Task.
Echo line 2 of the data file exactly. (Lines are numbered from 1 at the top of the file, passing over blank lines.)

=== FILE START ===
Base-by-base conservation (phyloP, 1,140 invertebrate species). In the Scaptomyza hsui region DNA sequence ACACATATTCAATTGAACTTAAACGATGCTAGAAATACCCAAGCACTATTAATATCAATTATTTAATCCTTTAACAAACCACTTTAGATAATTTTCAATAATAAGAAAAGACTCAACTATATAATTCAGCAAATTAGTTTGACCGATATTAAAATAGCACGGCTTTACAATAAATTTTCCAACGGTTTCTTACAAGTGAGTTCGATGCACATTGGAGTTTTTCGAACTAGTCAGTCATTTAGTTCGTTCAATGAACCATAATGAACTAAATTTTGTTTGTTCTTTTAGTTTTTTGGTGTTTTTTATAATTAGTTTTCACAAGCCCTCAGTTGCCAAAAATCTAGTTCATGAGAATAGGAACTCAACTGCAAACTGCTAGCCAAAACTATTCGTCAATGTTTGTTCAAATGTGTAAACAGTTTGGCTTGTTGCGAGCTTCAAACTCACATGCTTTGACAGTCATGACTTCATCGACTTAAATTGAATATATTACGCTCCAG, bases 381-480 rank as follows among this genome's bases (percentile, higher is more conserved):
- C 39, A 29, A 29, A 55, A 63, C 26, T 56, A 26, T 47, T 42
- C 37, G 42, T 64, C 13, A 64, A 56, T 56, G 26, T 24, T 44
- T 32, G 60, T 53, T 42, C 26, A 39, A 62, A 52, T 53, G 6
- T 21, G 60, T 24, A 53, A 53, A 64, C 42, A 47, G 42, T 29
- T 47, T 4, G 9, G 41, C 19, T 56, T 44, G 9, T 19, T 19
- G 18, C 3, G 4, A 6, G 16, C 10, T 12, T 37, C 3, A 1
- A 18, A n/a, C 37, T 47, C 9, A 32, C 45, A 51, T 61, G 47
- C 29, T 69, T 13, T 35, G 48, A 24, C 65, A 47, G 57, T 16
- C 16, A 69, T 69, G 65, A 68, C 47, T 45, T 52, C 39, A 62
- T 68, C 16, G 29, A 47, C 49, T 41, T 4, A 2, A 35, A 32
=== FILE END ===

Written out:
- C 39, A 29, A 29, A 55, A 63, C 26, T 56, A 26, T 47, T 42